EPFL researchers have created a unique imaging approach for capturing fast protein dynamics. They were able to study the behavior of a virus in unprecedented detail, thanks to the technology, which is a microsecond, time-resolved variant of cryogenic electron microscopy.
Proteins are the workhorses of biological systems, performing tasks with incredible accuracy and speed. For years, viewing proteins in motion has been difficult because imaging technologies sometimes lacked the speed and resolution needed to catch their graceful but fast dances.
Using a unique imaging approach that pushes the time-resolution of cryo-electron microscopy (cryo-EM) down to microseconds, a team of scientists led by Professor Ulrich Lorenz at EPFL has observed the rapid dynamics of a virus in real time. The findings were reported in Nature Communications.
The imaging approach was initially created by researchers in 2021, and it is based on cryoEM, a technique that can record images of biomolecules such as proteins with atomic precision. In cryoEM, samples are embedded in vitreous ice, a glass-like type of ice formed when water freezes so quickly that crystallization is impossible.
After the sample has been vitrified, high-resolution images of its molecular structure can be captured using an electron microscope, which creates images using an electron beam rather than light.
In 2017, the groundbreaking cryoEM method's creators, Jacques Dubochet, Joachim Frank, and Richard Henderson, were awarded the Nobel Prize in Chemistry. In 2021, Lorenz and his colleagues expanded the possibilities of cryoEM by quickly melting the vitrified sample with a laser beam to record images of protein motions at the microsecond (millionth of a second) timeframe.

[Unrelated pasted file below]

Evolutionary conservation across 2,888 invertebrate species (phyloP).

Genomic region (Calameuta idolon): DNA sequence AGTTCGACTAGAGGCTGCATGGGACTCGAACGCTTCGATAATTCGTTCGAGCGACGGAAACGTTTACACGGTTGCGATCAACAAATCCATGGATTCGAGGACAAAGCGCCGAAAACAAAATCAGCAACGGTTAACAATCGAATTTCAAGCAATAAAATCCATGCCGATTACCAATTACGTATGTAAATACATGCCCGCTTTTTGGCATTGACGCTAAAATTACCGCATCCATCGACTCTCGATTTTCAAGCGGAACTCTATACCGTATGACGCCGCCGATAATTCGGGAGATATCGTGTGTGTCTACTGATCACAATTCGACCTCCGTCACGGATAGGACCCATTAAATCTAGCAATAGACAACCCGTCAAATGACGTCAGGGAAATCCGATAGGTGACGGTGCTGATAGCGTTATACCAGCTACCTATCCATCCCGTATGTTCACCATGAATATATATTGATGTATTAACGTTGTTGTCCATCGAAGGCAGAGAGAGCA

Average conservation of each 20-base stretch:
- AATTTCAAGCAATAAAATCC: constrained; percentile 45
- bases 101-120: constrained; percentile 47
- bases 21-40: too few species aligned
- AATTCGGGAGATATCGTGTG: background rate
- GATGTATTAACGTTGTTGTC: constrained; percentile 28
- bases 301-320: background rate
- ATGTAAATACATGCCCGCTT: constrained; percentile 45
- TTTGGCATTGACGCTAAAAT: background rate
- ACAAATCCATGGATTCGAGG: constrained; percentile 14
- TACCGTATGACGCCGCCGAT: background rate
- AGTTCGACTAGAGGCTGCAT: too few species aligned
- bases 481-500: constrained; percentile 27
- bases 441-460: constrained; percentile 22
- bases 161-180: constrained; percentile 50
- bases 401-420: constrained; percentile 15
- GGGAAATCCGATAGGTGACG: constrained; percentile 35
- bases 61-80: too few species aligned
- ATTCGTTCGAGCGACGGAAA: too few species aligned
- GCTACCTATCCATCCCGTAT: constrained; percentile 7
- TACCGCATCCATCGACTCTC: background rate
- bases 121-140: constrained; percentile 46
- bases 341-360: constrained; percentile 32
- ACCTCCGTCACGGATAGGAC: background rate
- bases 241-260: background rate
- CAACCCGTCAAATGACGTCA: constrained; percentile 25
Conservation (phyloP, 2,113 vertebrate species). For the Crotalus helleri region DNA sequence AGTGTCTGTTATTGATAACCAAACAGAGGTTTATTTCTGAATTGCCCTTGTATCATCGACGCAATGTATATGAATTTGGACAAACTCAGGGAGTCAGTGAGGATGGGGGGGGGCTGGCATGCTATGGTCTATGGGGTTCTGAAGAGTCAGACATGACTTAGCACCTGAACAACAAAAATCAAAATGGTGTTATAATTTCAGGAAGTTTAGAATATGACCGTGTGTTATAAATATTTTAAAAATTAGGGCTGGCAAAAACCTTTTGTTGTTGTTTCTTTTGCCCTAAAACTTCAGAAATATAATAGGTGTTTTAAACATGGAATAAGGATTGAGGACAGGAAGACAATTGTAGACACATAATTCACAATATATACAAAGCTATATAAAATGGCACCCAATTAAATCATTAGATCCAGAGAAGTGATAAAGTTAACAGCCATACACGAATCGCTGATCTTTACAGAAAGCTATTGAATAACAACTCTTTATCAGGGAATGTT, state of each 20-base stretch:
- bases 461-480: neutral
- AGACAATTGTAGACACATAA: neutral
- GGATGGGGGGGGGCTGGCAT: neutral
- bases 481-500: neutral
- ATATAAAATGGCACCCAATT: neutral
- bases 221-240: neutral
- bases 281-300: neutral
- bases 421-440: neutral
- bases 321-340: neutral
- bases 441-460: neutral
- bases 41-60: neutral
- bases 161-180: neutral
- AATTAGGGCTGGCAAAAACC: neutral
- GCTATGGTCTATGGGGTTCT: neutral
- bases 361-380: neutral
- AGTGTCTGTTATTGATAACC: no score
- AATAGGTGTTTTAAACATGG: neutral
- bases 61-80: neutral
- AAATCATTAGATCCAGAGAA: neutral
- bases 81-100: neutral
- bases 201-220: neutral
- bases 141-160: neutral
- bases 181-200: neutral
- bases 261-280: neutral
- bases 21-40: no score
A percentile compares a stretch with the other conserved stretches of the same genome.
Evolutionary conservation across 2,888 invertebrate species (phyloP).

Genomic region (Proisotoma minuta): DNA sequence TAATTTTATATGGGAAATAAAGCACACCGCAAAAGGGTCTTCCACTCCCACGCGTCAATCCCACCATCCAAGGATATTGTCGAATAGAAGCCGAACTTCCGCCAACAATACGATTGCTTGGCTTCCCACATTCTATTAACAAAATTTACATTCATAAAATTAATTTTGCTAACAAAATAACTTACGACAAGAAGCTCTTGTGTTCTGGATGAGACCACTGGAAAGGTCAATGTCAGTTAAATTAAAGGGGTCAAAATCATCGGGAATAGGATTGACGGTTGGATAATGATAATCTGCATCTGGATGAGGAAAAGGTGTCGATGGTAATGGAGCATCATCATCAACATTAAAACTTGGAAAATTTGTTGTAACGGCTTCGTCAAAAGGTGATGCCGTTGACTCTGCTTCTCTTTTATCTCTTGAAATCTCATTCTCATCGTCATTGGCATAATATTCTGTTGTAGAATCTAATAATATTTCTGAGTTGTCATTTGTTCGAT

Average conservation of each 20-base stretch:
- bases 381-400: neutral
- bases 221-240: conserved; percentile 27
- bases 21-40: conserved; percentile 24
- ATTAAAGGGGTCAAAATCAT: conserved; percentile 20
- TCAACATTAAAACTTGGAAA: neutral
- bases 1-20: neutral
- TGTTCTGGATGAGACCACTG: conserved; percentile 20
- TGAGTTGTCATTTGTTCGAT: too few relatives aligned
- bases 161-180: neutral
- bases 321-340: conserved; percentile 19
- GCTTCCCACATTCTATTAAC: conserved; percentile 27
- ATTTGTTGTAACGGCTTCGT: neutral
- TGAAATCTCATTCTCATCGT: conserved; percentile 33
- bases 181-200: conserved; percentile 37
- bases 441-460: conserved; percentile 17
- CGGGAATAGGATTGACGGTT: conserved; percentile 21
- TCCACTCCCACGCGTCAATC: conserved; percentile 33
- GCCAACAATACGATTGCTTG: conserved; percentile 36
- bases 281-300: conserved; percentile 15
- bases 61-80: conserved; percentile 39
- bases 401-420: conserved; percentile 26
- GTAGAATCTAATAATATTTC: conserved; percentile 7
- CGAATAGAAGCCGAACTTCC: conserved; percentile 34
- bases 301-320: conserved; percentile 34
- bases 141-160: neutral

As the ice melts into a liquid, it creates a “tunable” time frame in which the proteins can be induced to migrate in the same manner they do in the cell's natural liquid state.
Using the same method, the researchers have now captured fast viral movements with unprecedented accuracy. The researchers concentrated on the cowpea chlorotic mottle virus (CCMV); a plant virus recognized for its large-amplitude movements that are essential to the infection cycle.
It is well known that a change in pH causes the virus’s capsid (a protective shell) to quickly grow, and the team was able to see the exact mechanics of this process using the novel approach.
It is an expansion of the capsid that occurs when the virus infects a cell. We studied this process in reverse, i.e., the contraction of the capsid, which allowed us to elucidate the mechanics of the capsid in a more straightforward manner.”
Ulrich Lorenz, Assistant Professor, EPFL
The novel imaging approach performed admirably.
Lorenz added, “We got a very detailed picture of the functioning and mechanics of this nanoscale machine, which includes the surprising insight that different motions of the capsid proteins occur at different speeds. We also learned that the contraction, even though it is a large-amplitude motion, is very rapid, with the virus in its extended state resembling a stretched spring that is suddenly released and contracts.”
Beyond viruses, the new microsecond time-resolved cryo-EM approach addresses the wider problem of monitoring proteins in action.
“We show, for the first time, that our method can be used to observe a process that actually occurs in nature. No other method exists that would be able to make this type of observation. If it becomes possible to extend our experiments to a broad range of systems, which we firmly believe is the case, our method has the potential to revolutionize our understanding of how proteins function,” Lorenz concluded.
Harder, O. F., et al. (2023). Fast viral dynamics revealed by microsecond time-resolved cryo-EM Nature Communications. doi.org/10.1038/s41467-023-41444-x